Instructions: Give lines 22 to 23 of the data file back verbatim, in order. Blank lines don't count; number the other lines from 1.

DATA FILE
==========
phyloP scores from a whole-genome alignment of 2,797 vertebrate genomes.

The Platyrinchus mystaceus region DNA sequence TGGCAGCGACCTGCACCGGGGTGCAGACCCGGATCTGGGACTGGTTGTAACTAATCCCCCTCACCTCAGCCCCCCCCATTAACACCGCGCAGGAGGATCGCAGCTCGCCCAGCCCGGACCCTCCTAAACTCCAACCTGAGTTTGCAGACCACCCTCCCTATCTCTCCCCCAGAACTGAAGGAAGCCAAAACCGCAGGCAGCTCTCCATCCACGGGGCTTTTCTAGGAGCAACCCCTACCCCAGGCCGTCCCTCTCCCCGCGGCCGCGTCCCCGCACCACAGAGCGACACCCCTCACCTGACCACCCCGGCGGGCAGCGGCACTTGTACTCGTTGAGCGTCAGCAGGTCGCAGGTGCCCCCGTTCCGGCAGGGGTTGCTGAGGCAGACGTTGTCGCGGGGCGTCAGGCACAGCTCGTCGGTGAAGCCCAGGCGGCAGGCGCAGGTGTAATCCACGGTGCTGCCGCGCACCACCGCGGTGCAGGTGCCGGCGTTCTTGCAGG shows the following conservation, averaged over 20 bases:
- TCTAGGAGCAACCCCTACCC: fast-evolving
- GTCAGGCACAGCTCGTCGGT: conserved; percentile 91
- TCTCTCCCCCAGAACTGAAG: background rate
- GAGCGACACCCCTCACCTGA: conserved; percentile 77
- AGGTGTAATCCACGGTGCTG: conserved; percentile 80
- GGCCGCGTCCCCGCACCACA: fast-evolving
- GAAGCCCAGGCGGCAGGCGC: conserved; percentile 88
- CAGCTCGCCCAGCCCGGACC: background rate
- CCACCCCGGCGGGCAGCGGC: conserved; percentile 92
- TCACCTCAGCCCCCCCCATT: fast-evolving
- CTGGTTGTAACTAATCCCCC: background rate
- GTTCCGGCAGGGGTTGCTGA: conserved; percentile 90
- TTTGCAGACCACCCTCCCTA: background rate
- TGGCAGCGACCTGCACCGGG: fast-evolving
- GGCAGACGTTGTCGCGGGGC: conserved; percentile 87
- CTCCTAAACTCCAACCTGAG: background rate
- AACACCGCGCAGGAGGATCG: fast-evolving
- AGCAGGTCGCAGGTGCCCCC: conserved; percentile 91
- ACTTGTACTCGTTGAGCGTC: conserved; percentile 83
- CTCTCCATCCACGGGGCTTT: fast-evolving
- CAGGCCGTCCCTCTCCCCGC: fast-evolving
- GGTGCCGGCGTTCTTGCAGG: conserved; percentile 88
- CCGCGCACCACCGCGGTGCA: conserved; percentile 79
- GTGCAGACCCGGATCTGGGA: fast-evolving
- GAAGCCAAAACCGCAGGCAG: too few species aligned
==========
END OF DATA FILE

- CTCTCCATCCACGGGGCTTT: fast-evolving
- CAGGCCGTCCCTCTCCCCGC: fast-evolving